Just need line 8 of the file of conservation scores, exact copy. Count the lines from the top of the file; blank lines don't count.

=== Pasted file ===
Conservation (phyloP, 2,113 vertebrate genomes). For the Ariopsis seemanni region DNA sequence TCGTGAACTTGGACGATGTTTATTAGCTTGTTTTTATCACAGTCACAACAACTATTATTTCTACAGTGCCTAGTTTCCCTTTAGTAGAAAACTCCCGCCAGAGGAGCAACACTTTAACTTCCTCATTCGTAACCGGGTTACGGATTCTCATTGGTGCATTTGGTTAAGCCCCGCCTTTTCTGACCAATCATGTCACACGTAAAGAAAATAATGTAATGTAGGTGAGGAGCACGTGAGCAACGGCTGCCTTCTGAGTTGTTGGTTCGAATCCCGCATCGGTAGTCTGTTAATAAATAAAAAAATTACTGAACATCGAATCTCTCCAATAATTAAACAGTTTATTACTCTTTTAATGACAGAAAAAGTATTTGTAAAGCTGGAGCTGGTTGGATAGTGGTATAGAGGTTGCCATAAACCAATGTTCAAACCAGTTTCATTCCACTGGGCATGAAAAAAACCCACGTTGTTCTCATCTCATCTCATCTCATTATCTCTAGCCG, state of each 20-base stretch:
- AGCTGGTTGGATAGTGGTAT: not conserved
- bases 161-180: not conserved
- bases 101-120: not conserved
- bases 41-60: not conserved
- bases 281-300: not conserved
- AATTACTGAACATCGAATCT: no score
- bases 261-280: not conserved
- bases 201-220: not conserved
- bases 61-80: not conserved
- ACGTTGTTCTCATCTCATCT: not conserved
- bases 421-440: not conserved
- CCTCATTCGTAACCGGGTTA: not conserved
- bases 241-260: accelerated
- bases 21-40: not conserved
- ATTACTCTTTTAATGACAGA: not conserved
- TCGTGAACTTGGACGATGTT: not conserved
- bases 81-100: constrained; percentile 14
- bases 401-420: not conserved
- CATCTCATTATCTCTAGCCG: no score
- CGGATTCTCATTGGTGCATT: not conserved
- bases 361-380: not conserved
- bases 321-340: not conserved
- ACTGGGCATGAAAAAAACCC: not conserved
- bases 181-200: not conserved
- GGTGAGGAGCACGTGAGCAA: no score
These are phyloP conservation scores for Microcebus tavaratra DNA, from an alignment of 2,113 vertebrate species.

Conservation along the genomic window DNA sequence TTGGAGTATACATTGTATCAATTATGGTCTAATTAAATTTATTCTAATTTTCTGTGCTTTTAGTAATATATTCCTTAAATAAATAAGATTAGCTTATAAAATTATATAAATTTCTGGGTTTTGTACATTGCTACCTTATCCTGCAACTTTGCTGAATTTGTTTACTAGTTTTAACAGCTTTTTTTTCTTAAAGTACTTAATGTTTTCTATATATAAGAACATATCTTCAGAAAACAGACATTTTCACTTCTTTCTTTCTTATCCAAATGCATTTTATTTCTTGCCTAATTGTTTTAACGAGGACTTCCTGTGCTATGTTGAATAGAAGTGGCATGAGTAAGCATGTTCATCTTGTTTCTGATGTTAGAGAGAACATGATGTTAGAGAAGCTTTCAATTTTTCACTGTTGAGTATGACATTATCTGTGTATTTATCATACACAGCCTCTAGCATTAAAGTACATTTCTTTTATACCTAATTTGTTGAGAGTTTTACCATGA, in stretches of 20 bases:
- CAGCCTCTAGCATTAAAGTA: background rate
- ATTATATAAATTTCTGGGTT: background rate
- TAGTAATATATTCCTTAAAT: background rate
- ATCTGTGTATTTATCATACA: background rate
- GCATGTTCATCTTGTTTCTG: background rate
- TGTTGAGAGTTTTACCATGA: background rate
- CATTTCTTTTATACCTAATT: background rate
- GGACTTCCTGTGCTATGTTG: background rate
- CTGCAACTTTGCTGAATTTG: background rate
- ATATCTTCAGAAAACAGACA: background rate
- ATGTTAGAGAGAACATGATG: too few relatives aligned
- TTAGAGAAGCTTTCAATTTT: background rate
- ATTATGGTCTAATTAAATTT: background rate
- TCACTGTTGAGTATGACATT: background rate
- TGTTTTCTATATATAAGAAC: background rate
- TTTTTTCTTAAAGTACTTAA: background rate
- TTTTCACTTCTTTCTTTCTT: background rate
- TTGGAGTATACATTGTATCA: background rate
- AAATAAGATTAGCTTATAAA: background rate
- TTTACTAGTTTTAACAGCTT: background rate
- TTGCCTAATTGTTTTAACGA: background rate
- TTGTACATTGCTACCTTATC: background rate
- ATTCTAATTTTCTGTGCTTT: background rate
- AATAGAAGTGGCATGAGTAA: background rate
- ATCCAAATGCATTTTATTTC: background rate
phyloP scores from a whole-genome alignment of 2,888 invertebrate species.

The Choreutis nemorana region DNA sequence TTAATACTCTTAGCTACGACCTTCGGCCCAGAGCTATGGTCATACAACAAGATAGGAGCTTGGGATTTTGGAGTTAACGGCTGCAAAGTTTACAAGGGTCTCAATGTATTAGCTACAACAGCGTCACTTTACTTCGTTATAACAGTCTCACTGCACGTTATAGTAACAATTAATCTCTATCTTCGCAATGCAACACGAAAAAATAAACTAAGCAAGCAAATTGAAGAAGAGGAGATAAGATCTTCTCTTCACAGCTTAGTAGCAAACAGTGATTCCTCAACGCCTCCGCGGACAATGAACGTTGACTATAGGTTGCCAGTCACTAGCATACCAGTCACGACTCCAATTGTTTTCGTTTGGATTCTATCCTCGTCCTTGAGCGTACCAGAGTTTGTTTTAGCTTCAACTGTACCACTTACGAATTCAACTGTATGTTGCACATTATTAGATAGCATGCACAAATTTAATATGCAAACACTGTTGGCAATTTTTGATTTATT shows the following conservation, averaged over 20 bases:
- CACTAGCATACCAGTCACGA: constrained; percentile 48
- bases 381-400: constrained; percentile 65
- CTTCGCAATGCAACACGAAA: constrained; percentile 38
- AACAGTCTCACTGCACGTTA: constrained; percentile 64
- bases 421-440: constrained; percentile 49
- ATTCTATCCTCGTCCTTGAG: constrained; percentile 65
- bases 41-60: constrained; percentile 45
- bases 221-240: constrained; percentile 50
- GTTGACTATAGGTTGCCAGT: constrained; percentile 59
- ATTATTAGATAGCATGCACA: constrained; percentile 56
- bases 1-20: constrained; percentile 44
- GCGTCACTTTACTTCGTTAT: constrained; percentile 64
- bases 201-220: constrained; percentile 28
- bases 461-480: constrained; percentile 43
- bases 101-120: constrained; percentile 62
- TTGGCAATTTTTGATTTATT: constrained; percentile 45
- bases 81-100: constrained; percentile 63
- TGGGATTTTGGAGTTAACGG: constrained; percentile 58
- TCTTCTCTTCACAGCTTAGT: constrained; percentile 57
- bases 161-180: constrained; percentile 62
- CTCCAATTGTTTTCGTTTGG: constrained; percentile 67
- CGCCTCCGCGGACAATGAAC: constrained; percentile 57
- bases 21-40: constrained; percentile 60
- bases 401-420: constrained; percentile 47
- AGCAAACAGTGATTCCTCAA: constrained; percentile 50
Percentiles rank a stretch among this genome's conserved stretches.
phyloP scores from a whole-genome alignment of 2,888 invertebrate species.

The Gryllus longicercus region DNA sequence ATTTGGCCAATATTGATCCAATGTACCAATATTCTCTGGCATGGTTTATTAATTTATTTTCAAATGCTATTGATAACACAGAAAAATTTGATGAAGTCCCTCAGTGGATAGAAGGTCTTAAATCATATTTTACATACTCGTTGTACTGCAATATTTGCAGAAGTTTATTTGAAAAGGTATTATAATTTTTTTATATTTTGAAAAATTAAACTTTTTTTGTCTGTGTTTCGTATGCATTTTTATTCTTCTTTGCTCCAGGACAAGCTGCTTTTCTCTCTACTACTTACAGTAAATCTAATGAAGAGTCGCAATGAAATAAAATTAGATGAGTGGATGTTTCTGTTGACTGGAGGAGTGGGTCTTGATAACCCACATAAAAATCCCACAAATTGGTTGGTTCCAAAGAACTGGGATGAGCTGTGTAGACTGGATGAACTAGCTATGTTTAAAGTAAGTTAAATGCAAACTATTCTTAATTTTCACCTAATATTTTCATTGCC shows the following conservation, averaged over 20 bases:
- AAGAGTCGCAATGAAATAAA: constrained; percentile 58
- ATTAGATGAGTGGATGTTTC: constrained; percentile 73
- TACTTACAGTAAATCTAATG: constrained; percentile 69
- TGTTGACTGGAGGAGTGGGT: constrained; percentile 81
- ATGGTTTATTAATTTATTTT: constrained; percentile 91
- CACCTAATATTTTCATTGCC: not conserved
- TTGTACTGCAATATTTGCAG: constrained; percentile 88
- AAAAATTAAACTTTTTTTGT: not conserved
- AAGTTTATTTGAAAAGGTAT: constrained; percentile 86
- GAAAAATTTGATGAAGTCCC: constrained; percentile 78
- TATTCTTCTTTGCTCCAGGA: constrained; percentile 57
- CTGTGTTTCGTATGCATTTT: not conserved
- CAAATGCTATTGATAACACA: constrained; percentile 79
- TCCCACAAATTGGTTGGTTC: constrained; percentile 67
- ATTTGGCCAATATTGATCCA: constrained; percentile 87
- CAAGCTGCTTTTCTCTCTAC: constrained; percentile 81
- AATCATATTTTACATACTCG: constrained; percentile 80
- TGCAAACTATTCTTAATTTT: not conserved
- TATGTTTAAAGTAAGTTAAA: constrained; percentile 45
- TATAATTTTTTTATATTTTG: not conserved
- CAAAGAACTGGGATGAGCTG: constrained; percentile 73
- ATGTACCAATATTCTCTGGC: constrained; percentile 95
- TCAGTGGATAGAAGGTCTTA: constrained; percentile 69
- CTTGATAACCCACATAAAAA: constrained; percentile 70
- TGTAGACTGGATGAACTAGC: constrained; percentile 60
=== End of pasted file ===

- bases 261-280: not conserved